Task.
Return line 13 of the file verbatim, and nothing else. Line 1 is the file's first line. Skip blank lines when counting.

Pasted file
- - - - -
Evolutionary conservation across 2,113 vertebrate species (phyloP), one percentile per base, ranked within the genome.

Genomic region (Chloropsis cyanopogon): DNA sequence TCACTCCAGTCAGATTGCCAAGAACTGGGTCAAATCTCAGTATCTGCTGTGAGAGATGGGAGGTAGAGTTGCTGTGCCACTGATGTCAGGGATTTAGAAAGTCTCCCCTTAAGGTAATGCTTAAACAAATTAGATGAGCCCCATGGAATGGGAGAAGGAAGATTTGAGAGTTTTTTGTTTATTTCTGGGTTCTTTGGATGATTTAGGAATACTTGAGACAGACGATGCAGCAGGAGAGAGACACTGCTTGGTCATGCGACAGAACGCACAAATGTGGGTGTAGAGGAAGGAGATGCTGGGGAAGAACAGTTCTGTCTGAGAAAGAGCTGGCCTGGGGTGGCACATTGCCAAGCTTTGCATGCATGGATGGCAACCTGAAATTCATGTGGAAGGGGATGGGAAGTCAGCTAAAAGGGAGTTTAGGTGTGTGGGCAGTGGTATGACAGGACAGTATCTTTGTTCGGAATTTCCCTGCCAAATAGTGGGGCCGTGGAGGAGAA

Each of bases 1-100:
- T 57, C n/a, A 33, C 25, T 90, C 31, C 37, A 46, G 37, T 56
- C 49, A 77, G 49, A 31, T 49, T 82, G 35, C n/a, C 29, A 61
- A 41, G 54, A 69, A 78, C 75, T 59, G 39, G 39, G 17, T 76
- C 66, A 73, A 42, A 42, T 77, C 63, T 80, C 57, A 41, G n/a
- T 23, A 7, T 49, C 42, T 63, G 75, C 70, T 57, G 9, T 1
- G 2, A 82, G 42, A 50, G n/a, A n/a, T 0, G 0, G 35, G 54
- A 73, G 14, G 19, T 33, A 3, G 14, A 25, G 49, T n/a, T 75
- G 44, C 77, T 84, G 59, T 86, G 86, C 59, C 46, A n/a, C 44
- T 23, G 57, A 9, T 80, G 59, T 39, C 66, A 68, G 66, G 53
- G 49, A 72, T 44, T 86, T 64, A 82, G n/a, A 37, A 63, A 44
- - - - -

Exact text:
- G 49, A 72, T 44, T 86, T 64, A 82, G n/a, A 37, A 63, A 44